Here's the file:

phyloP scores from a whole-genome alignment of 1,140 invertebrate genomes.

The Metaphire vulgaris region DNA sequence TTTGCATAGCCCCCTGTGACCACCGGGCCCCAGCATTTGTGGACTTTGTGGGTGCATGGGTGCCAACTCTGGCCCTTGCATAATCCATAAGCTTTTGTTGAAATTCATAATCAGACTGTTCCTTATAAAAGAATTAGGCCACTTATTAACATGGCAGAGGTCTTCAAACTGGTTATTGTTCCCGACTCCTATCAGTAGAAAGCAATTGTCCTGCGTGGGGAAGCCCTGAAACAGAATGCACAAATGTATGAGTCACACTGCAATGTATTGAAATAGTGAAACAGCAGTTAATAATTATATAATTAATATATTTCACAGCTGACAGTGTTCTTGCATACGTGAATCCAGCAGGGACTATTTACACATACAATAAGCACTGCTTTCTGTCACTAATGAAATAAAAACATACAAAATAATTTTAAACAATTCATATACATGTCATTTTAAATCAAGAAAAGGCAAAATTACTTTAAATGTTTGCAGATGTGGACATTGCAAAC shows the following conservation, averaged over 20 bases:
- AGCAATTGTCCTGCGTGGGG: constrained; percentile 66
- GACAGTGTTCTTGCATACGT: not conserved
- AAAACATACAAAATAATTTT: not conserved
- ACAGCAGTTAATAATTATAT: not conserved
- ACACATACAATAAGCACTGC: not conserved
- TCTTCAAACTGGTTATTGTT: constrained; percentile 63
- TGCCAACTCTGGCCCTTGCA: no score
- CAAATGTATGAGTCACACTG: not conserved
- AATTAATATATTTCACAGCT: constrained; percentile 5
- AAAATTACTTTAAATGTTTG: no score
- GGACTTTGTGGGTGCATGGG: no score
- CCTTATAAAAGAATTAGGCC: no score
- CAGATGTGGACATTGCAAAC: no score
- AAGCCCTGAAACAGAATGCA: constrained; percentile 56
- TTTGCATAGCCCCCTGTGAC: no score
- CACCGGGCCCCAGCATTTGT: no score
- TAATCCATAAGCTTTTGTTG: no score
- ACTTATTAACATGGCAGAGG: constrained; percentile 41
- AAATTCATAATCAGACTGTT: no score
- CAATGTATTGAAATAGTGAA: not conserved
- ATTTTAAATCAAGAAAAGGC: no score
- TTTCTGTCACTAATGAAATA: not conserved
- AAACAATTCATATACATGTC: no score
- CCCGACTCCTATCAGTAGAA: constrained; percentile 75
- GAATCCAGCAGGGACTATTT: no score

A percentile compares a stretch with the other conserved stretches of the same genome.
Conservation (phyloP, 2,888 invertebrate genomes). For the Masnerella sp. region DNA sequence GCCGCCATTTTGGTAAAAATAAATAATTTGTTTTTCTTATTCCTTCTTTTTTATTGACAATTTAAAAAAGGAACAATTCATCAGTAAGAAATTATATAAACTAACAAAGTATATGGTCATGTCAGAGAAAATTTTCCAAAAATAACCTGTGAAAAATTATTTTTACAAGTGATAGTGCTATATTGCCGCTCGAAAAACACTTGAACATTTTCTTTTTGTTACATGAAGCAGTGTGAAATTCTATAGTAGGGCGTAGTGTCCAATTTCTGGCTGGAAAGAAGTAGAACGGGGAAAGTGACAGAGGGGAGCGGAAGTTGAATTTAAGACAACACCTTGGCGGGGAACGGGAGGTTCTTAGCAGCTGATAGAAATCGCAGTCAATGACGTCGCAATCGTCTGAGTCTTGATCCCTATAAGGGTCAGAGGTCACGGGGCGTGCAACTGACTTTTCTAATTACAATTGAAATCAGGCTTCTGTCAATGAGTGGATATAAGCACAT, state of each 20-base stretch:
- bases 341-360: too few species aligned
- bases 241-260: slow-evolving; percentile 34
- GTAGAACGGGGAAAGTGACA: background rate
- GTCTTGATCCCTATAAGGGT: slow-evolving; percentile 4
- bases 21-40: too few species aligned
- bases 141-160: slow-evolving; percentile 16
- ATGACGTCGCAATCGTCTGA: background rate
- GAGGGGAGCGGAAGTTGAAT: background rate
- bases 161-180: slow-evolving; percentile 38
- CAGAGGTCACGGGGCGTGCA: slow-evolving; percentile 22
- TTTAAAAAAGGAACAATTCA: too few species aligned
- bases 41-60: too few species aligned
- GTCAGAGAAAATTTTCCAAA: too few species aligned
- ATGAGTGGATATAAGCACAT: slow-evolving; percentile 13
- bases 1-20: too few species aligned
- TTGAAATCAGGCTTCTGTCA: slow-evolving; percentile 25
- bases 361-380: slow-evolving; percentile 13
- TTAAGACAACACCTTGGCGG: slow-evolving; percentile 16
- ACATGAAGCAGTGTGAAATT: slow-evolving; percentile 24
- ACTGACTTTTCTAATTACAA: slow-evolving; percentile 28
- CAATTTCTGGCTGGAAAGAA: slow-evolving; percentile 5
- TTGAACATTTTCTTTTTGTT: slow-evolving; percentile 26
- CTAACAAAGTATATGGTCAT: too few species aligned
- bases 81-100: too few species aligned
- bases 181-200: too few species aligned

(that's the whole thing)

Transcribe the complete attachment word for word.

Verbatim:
phyloP scores from a whole-genome alignment of 1,140 invertebrate genomes.

The Metaphire vulgaris region DNA sequence TTTGCATAGCCCCCTGTGACCACCGGGCCCCAGCATTTGTGGACTTTGTGGGTGCATGGGTGCCAACTCTGGCCCTTGCATAATCCATAAGCTTTTGTTGAAATTCATAATCAGACTGTTCCTTATAAAAGAATTAGGCCACTTATTAACATGGCAGAGGTCTTCAAACTGGTTATTGTTCCCGACTCCTATCAGTAGAAAGCAATTGTCCTGCGTGGGGAAGCCCTGAAACAGAATGCACAAATGTATGAGTCACACTGCAATGTATTGAAATAGTGAAACAGCAGTTAATAATTATATAATTAATATATTTCACAGCTGACAGTGTTCTTGCATACGTGAATCCAGCAGGGACTATTTACACATACAATAAGCACTGCTTTCTGTCACTAATGAAATAAAAACATACAAAATAATTTTAAACAATTCATATACATGTCATTTTAAATCAAGAAAAGGCAAAATTACTTTAAATGTTTGCAGATGTGGACATTGCAAAC shows the following conservation, averaged over 20 bases:
- AGCAATTGTCCTGCGTGGGG: constrained; percentile 66
- GACAGTGTTCTTGCATACGT: not conserved
- AAAACATACAAAATAATTTT: not conserved
- ACAGCAGTTAATAATTATAT: not conserved
- ACACATACAATAAGCACTGC: not conserved
- TCTTCAAACTGGTTATTGTT: constrained; percentile 63
- TGCCAACTCTGGCCCTTGCA: no score
- CAAATGTATGAGTCACACTG: not conserved
- AATTAATATATTTCACAGCT: constrained; percentile 5
- AAAATTACTTTAAATGTTTG: no score
- GGACTTTGTGGGTGCATGGG: no score
- CCTTATAAAAGAATTAGGCC: no score
- CAGATGTGGACATTGCAAAC: no score
- AAGCCCTGAAACAGAATGCA: constrained; percentile 56
- TTTGCATAGCCCCCTGTGAC: no score
- CACCGGGCCCCAGCATTTGT: no score
- TAATCCATAAGCTTTTGTTG: no score
- ACTTATTAACATGGCAGAGG: constrained; percentile 41
- AAATTCATAATCAGACTGTT: no score
- CAATGTATTGAAATAGTGAA: not conserved
- ATTTTAAATCAAGAAAAGGC: no score
- TTTCTGTCACTAATGAAATA: not conserved
- AAACAATTCATATACATGTC: no score
- CCCGACTCCTATCAGTAGAA: constrained; percentile 75
- GAATCCAGCAGGGACTATTT: no score

A percentile compares a stretch with the other conserved stretches of the same genome.
Conservation (phyloP, 2,888 invertebrate genomes). For the Masnerella sp. region DNA sequence GCCGCCATTTTGGTAAAAATAAATAATTTGTTTTTCTTATTCCTTCTTTTTTATTGACAATTTAAAAAAGGAACAATTCATCAGTAAGAAATTATATAAACTAACAAAGTATATGGTCATGTCAGAGAAAATTTTCCAAAAATAACCTGTGAAAAATTATTTTTACAAGTGATAGTGCTATATTGCCGCTCGAAAAACACTTGAACATTTTCTTTTTGTTACATGAAGCAGTGTGAAATTCTATAGTAGGGCGTAGTGTCCAATTTCTGGCTGGAAAGAAGTAGAACGGGGAAAGTGACAGAGGGGAGCGGAAGTTGAATTTAAGACAACACCTTGGCGGGGAACGGGAGGTTCTTAGCAGCTGATAGAAATCGCAGTCAATGACGTCGCAATCGTCTGAGTCTTGATCCCTATAAGGGTCAGAGGTCACGGGGCGTGCAACTGACTTTTCTAATTACAATTGAAATCAGGCTTCTGTCAATGAGTGGATATAAGCACAT, state of each 20-base stretch:
- bases 341-360: too few species aligned
- bases 241-260: slow-evolving; percentile 34
- GTAGAACGGGGAAAGTGACA: background rate
- GTCTTGATCCCTATAAGGGT: slow-evolving; percentile 4
- bases 21-40: too few species aligned
- bases 141-160: slow-evolving; percentile 16
- ATGACGTCGCAATCGTCTGA: background rate
- GAGGGGAGCGGAAGTTGAAT: background rate
- bases 161-180: slow-evolving; percentile 38
- CAGAGGTCACGGGGCGTGCA: slow-evolving; percentile 22
- TTTAAAAAAGGAACAATTCA: too few species aligned
- bases 41-60: too few species aligned
- GTCAGAGAAAATTTTCCAAA: too few species aligned
- ATGAGTGGATATAAGCACAT: slow-evolving; percentile 13
- bases 1-20: too few species aligned
- TTGAAATCAGGCTTCTGTCA: slow-evolving; percentile 25
- bases 361-380: slow-evolving; percentile 13
- TTAAGACAACACCTTGGCGG: slow-evolving; percentile 16
- ACATGAAGCAGTGTGAAATT: slow-evolving; percentile 24
- ACTGACTTTTCTAATTACAA: slow-evolving; percentile 28
- CAATTTCTGGCTGGAAAGAA: slow-evolving; percentile 5
- TTGAACATTTTCTTTTTGTT: slow-evolving; percentile 26
- CTAACAAAGTATATGGTCAT: too few species aligned
- bases 81-100: too few species aligned
- bases 181-200: too few species aligned